Customers The contract should articulate the way that customer units will be retuned or replaced. I’ve heard that one significant EA licensee is trying to reduce its burden by stating “We’ll pay X dollars per customer unit for retuning.” Depending on X, that offer might be a reasonable start. But there is also the issue of “downtime” of the customer vehicle during the retuning period. Will your customer get the value of downtime from the EA licensee? They should.
When equipment is incapable of being retuned, the issue of replacement comes up. The contract should address this issue and assure that the quality of replacement equipment is adequate to satisfy customers.
General provisions The contract to be negotiated between the parties can get quite complex, with an EA licensee providing a number of warranties. It can also be a simple matter, if you choose to simplify the process. But remember, the choice remains with the site-based incumbent licensees. They are entitled to have all terms, conditions, warranties, covenants and remedies spelled out in an agreement that demonstrates the EA licensee’s duties. Like most things, it comes down to trust.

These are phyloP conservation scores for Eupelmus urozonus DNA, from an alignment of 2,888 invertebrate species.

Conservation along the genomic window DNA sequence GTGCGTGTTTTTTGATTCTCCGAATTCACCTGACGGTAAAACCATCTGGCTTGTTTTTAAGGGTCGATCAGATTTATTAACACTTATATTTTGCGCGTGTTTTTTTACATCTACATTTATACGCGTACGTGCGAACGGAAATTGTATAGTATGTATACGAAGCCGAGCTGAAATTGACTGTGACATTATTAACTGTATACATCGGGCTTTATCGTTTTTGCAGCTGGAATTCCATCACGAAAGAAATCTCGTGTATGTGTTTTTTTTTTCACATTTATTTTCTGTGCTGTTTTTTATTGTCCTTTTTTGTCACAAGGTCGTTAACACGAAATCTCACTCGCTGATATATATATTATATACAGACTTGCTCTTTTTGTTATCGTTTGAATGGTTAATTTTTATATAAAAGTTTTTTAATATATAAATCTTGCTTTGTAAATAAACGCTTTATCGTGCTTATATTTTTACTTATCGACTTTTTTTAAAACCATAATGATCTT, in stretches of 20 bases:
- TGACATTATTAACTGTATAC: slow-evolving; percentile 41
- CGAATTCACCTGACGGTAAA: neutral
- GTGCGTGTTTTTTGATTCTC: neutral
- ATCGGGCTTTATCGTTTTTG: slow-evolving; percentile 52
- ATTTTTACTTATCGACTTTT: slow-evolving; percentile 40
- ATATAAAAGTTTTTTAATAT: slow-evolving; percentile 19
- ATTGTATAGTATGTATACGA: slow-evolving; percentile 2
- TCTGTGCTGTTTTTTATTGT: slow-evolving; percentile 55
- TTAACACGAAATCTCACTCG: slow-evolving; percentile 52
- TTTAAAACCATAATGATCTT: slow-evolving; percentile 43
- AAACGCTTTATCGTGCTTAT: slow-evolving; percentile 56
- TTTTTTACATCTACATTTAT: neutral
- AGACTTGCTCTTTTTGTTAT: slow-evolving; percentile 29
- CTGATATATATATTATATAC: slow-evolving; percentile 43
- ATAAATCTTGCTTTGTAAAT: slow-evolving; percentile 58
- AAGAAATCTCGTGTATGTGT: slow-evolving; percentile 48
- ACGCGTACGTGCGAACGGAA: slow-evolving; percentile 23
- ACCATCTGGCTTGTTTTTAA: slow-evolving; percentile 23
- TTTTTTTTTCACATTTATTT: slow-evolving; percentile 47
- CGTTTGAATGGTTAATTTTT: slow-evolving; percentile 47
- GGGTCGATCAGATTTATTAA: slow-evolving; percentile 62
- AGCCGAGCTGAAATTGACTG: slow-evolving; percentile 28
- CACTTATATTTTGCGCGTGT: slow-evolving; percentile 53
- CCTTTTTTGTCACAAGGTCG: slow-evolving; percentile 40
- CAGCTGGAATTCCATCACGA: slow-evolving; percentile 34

If you trust the EA licensee, then a simple agreement might fill the bill. If, however, you do not trust the EA licensee, you should protect your interests thoroughly by negotiating an agreement that speaks to each who, what, where, when how and what-if of relocation.
Despite what you might have heard, this is not a good situation to be rushed. Remember, if the EA licensee is unwilling or unable to provide seamless transition to comparable facilities and spectrum, the EA licensee is not entitled to force relocation. The burden is on the EA licensee to show the financial, regulatory and practical ability to engage in relocation. The burden is not on site-based incumbents to show the contrary.
Finally, despite claims to the contrary, there is no obligation to participate in binding arbitration. The matter is still before the FCC, and you can reasonably expect that this lawyer will keep telling the agency, “You started this, you finish it.”